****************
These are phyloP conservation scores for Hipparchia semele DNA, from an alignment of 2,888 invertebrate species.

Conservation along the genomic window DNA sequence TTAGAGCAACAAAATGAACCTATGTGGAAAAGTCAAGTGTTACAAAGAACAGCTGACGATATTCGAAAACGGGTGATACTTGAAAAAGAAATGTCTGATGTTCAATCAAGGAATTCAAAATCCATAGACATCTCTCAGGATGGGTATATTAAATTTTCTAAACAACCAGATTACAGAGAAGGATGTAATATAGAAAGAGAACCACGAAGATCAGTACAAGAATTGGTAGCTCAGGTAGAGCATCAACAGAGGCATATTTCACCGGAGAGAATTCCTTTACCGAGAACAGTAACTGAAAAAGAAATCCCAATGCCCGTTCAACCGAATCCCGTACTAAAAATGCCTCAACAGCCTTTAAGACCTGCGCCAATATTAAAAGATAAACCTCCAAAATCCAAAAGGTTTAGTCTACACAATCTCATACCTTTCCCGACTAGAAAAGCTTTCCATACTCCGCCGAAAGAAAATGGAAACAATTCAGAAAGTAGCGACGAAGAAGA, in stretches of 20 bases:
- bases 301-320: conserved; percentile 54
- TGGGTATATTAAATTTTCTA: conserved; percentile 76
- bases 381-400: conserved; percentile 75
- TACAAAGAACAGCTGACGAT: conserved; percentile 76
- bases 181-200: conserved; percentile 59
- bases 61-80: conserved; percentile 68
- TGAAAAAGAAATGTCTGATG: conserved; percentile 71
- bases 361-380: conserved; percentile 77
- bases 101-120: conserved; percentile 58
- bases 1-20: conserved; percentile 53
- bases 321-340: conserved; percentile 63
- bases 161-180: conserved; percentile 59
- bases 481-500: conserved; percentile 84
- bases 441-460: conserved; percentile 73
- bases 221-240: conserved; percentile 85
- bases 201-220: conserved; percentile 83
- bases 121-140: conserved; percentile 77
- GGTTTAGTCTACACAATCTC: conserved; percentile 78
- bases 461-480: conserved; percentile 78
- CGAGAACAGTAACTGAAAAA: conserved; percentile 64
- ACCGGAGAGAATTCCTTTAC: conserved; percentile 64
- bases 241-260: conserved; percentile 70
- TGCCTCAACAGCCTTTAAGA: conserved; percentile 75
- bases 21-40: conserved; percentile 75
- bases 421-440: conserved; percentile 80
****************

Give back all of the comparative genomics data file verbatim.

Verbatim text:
These are phyloP conservation scores for Hipparchia semele DNA, from an alignment of 2,888 invertebrate species.

Conservation along the genomic window DNA sequence TTAGAGCAACAAAATGAACCTATGTGGAAAAGTCAAGTGTTACAAAGAACAGCTGACGATATTCGAAAACGGGTGATACTTGAAAAAGAAATGTCTGATGTTCAATCAAGGAATTCAAAATCCATAGACATCTCTCAGGATGGGTATATTAAATTTTCTAAACAACCAGATTACAGAGAAGGATGTAATATAGAAAGAGAACCACGAAGATCAGTACAAGAATTGGTAGCTCAGGTAGAGCATCAACAGAGGCATATTTCACCGGAGAGAATTCCTTTACCGAGAACAGTAACTGAAAAAGAAATCCCAATGCCCGTTCAACCGAATCCCGTACTAAAAATGCCTCAACAGCCTTTAAGACCTGCGCCAATATTAAAAGATAAACCTCCAAAATCCAAAAGGTTTAGTCTACACAATCTCATACCTTTCCCGACTAGAAAAGCTTTCCATACTCCGCCGAAAGAAAATGGAAACAATTCAGAAAGTAGCGACGAAGAAGA, in stretches of 20 bases:
- bases 301-320: conserved; percentile 54
- TGGGTATATTAAATTTTCTA: conserved; percentile 76
- bases 381-400: conserved; percentile 75
- TACAAAGAACAGCTGACGAT: conserved; percentile 76
- bases 181-200: conserved; percentile 59
- bases 61-80: conserved; percentile 68
- TGAAAAAGAAATGTCTGATG: conserved; percentile 71
- bases 361-380: conserved; percentile 77
- bases 101-120: conserved; percentile 58
- bases 1-20: conserved; percentile 53
- bases 321-340: conserved; percentile 63
- bases 161-180: conserved; percentile 59
- bases 481-500: conserved; percentile 84
- bases 441-460: conserved; percentile 73
- bases 221-240: conserved; percentile 85
- bases 201-220: conserved; percentile 83
- bases 121-140: conserved; percentile 77
- GGTTTAGTCTACACAATCTC: conserved; percentile 78
- bases 461-480: conserved; percentile 78
- CGAGAACAGTAACTGAAAAA: conserved; percentile 64
- ACCGGAGAGAATTCCTTTAC: conserved; percentile 64
- bases 241-260: conserved; percentile 70
- TGCCTCAACAGCCTTTAAGA: conserved; percentile 75
- bases 21-40: conserved; percentile 75
- bases 421-440: conserved; percentile 80